Watch the Sins 2009 online, and why.

Sins Invalid, An Unashamed Claim to Beauty in the Face of Invisibility.

Sins Invalid is one of my favorite American projects, based in the San Francisco Bay Area. It is a performance based collective ‘that incubates and celebrates’ artists with disabilities, particularly ‘artists of color and queer and gender-variant, as communities who have historically been marginalized.’ In 2009, I was fortunate enough to be in the audience of one of their shows, which so happens to be available online with small donation of $2, between now and the 11th August. For all UK viewers who are unfamiliar with their work, if I’m guessing correctly, you might know of Mat Fraser, who makes an appearance in this show.

I wholeheartedly recommend this film. I can’t simply say I enjoyed it, which of course I did, but the skilled way in which it evokes a deep rooted emotion in me negates such niceties. Watching the show I was confronted with new ideas about both disability and sexuality. Whilst discussing the experience of the disabled body, I noted how I objectified this body then, even being guilty of locating it within the medical gaze. For me, Sins Invalid has the ability to ask questions about identity politics, freeing the body up from the confines of the medical discourse, showing, instead bodies that are complex. Patricia Berne, one of the co-founders, states:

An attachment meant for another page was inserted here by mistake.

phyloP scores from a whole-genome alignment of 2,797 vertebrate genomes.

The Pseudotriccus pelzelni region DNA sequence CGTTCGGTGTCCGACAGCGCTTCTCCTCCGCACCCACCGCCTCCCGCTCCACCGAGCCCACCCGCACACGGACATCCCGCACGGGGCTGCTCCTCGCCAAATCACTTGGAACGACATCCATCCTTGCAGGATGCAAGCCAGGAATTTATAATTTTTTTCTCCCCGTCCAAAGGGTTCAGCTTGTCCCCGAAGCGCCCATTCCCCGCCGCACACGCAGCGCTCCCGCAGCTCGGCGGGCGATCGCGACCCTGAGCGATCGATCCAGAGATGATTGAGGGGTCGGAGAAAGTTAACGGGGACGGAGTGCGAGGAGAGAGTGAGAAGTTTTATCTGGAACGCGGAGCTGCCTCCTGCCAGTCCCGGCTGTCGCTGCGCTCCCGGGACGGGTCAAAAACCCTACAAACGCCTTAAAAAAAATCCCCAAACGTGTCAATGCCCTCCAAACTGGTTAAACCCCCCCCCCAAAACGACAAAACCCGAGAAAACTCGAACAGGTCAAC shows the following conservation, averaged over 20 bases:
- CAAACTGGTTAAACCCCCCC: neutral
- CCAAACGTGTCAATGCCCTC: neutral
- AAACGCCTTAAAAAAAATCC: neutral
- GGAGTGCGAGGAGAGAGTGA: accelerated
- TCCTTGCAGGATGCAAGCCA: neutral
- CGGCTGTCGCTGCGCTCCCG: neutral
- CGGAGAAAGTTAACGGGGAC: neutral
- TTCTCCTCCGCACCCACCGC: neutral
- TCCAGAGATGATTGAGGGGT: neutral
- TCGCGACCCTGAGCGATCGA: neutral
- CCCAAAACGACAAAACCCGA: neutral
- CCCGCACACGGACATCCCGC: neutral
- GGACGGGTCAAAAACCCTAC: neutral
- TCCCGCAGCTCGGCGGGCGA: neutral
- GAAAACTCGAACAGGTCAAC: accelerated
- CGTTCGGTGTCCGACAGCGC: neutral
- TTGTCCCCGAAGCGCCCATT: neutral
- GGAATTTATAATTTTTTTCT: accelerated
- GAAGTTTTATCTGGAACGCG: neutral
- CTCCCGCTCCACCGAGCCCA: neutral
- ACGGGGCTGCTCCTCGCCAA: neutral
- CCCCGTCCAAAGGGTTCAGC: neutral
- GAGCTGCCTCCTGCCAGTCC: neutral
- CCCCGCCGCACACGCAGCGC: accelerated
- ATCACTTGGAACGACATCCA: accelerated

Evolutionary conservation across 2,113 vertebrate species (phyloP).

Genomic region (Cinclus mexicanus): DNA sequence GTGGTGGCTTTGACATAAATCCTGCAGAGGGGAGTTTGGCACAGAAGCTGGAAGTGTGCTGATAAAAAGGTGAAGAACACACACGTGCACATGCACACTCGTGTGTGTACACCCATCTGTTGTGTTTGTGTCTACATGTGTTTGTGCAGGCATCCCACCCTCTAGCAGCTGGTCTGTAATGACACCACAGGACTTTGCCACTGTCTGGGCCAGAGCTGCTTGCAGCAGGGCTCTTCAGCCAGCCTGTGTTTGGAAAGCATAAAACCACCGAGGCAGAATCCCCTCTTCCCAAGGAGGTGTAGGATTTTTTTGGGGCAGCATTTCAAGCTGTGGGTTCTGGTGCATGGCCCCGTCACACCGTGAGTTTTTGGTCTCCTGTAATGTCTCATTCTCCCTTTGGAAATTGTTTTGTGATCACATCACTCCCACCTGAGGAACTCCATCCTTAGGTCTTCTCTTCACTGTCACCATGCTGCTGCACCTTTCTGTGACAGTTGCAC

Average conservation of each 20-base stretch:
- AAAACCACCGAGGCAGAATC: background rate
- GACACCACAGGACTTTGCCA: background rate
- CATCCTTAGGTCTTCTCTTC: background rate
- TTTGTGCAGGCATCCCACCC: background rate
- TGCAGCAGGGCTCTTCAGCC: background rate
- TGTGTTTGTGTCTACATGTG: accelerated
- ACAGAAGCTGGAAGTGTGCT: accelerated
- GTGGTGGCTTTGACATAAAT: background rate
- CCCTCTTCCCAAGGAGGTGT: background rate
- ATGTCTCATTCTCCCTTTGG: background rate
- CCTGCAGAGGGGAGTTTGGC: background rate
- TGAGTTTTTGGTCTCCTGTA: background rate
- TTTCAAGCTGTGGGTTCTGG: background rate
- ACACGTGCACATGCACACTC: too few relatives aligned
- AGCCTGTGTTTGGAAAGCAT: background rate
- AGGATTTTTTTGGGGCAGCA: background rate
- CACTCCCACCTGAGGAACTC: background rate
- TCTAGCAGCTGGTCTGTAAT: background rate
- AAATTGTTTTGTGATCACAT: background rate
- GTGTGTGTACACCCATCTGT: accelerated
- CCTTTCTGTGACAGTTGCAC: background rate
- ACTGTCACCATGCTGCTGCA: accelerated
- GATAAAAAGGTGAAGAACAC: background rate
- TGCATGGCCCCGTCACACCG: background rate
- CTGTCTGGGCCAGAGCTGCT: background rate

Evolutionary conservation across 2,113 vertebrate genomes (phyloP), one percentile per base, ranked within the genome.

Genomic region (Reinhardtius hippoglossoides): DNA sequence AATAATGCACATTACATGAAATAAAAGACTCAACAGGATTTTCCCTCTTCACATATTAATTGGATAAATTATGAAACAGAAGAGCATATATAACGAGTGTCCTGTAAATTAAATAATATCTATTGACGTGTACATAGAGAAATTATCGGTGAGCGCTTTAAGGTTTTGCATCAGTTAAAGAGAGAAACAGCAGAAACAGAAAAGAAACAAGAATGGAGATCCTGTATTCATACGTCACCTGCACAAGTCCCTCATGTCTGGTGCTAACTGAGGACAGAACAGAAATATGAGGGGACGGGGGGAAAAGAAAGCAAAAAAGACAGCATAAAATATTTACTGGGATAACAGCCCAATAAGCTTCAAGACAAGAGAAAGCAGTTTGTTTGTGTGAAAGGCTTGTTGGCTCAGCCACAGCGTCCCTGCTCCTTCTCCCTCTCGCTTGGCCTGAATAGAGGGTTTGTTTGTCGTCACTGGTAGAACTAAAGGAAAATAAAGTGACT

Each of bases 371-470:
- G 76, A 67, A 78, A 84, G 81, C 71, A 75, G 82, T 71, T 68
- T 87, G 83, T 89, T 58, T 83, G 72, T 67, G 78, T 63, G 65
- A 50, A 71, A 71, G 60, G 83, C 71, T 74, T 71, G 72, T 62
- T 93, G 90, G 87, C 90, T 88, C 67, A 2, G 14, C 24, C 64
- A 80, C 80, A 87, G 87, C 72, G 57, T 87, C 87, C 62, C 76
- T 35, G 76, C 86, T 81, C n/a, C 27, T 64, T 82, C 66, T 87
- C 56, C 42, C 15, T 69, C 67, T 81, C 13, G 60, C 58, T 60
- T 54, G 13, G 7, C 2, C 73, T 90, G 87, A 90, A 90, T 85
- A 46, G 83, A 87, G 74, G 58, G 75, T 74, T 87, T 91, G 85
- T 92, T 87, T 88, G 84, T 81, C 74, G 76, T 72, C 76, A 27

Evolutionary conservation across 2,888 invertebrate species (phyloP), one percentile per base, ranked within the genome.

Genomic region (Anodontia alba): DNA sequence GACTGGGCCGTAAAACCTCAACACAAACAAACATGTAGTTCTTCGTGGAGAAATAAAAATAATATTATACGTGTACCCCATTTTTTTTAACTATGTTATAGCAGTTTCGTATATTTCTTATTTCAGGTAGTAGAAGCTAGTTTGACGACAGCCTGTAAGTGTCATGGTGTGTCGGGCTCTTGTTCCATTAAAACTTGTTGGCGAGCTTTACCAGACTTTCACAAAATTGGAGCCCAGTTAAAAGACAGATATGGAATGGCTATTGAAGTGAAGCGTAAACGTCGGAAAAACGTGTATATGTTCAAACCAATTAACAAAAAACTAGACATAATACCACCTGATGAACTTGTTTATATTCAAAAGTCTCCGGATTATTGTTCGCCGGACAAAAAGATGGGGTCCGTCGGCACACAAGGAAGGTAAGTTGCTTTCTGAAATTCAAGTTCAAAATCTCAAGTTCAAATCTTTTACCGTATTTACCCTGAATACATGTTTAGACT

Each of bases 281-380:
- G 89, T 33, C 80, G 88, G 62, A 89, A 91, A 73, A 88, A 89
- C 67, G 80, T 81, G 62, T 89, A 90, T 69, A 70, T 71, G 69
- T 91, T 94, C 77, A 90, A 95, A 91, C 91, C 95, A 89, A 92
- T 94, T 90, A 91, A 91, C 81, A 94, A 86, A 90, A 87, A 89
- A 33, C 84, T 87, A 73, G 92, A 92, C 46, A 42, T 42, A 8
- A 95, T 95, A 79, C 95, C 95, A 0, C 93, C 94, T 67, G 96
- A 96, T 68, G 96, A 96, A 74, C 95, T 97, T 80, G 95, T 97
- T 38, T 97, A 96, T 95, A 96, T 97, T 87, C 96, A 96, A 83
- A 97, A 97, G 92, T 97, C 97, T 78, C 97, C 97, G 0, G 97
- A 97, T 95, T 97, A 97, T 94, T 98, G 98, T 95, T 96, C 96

We weren’t seeing folks who were holding the complexity of our identities — as people of color, as queer, as people impacted by male supremacy, as people with disabilities — all in one place. We wanted to create a space that could hold all of who we are, where we wouldn’t be the token person of color, or the token person with a disability, or the token queer person (not that Leroy is queer — he’s an ally).

The quote above, taken from Huffington Post’s article ‘When it Comes to Sex, Are Your Sins Invalid?’ offers a good comparison between disability justice and social justice more broadly. Such a progressive discussion breaks away from mere tokenism; significantly embodying the human experience.

To view the show click on the following link: Watch the Sins now!


Join the hunt for average Joe

Join the hunt for average Joe

Everyone’s heard of Average Joe, but has anyone ever met him?
What does he look like and how does he act?
Is he even a he?
And could you be Average Joe?

This image is a part of Niet Normaal, a new exhibition which explores what is and isn’t normal through the work of cutting edge contemporary artists.

This show finished in 2010, good news, the show is being run at Liverpool as part of a disability Art festival DaDaFest. Find out more here:

GoodBye CP!

Day 2: I have selected a number of stills from Kazuo Hara’s documentary film: Goodbye CP! (1972).  As each image communicates independently, I’m going to deliberately omit any subjective, personal analysis. All I will say is that this simple collection clearly asserts: ‘Hara wants you to stop looking and truly see‘. This film is based on a small community of people living with CP – cerebral palsy. (Full length feature can be found here: